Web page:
Your weekly guide to the latest happenings in the world of books!
Apart from ruminating about Armistice Day, here's what's caught the Emirates Literature Foundation's eye this week:
Emirati author, scholar and national treasure Mohammad Al Gurg has sadly passed away and the tributes for a man who shaped the cultural fabric of the UAE from the trucial states era onwards, keep on coming. "We lost a traveling encyclopaedia" begins the headline in The National. He was working on a 10-volume work of Arabic Literature when he died.
The Voices of Future Generations story-writing competition is open once more for those aged 8-12, from now until the deadline of March 21st, 2021. Any children interested in participating will have the opportunity to hone their writing skills via 10 creative writing webinars taking place every week in Arabic and English. You just need to go the VOFG website to register.
Hundreds of students who participated in the Emirates NBD Poetry For All competition, where students have to perform poems off by heart for a judging panel. The semi-finals took place on Zoom over two weeks.
Emirates LitFest and the Emirates Literature Foundation have been shortlisted in multiple categories at the Middle East PR Association Awards! It’s the region's biggest showcase of the best communications campaigns each year, and we’re up for Best Arts & Culture, Best Live Event, Best Consumer Services, and Best Non-Profit, Best Sustainability, and Best Campaign in the Middle East!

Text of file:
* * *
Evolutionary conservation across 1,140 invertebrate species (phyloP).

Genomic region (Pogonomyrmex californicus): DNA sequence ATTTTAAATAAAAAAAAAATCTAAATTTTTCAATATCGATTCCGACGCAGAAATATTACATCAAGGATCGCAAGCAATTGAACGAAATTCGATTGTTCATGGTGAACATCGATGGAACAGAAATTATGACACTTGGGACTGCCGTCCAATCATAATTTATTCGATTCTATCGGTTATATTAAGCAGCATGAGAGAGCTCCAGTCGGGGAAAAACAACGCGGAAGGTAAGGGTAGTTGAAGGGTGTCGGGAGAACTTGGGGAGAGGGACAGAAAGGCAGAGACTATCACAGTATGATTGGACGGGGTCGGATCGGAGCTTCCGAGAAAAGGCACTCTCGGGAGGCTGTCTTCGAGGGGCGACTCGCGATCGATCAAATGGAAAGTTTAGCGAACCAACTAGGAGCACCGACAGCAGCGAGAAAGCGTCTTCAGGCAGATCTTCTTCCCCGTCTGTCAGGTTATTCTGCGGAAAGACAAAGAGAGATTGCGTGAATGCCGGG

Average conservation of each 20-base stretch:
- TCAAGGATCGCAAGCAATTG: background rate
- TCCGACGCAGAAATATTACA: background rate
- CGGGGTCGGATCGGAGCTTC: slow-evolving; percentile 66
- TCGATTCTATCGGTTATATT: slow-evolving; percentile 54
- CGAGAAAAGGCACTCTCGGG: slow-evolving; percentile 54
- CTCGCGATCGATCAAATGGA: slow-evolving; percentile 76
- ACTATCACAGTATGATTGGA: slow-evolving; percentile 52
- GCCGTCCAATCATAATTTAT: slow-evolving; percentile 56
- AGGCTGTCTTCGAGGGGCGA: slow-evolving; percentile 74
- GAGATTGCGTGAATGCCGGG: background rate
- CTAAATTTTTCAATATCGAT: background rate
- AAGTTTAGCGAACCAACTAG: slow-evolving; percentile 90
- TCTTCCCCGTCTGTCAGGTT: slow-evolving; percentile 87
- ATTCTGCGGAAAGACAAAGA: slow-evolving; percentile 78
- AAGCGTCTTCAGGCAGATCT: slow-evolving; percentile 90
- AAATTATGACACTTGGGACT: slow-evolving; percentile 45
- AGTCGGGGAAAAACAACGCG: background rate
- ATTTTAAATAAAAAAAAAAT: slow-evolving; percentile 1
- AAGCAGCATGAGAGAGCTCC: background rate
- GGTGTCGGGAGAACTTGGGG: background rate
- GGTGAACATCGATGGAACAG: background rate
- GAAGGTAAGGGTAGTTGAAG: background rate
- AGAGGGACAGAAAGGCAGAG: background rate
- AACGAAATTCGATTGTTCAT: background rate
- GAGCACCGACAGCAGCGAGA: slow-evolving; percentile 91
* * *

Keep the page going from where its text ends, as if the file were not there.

After winning the Women’s Prize for Fiction in 2007 Chimamanda Ngozi Adichie is champion once more with Half of a Yellow Sun which has been voted the best winning book in the prize’s history. The one-off award was chosen by the public and is part of the Prize’s 25th anniversary celebrations this year.
A literary puzzle called Cain’s Jawbone has been solved for the first time since the year it was created in 1934 by a crossword puzzle creator at the The Observer. It has only ever been cracked by three people, most recently by a comedy writer during the pandemic lockdown. But what on Earth is Cain’s Jawbone? It’s a 100 page murder-mystery with six murders that the reader must follow clues to solve. Oh, and one last thing - the entire novel is printed with all the pages out of order. No big deal. More on the origins of the puzzle and the sleuth who recently cracked it here.
What would Dickens’ classic Great Expectations look like in the 1970s, 80s, and 90s? Would Miss Havisham’s wedding dress have shoulder pads? We’ll find out once we read Gill Darling’s debut novel Erringby, the rights to which have just been bought by Fairlight Books through an open submissions programme
Fans of The Wrath and The Dawn will have to keep their eyes and ears peeled as the YA novel will be adapted into a TV series! Described as Game of Thrones meets Arabian Nights, Renee Ahdieh’s fantasy novel was recently included in Time Magazine’s recent roundup of the 100 best fantasy novels of all time, and it incorporates folklore from the Middle East, China, India and North Africa.
What still draws readers to Agatha Christie’s work even a 100 years after she published her first murdery mystery in October 1920? You can read a retrospective on the ‘Queen of Crime’ here.
A recent UK study looking at diversity in children’s literature, has found that 7% of UK-published books over the last three years feature characters from a Black, Asian or minority ethnic background despite 33.5% of students of school age being of minority ethnic origin.
A recently unveiled sculpture made to celebrate ‘mother of feminism,’ Mary Wollstonecraft, has met with backlash due to naked female figure included in the design.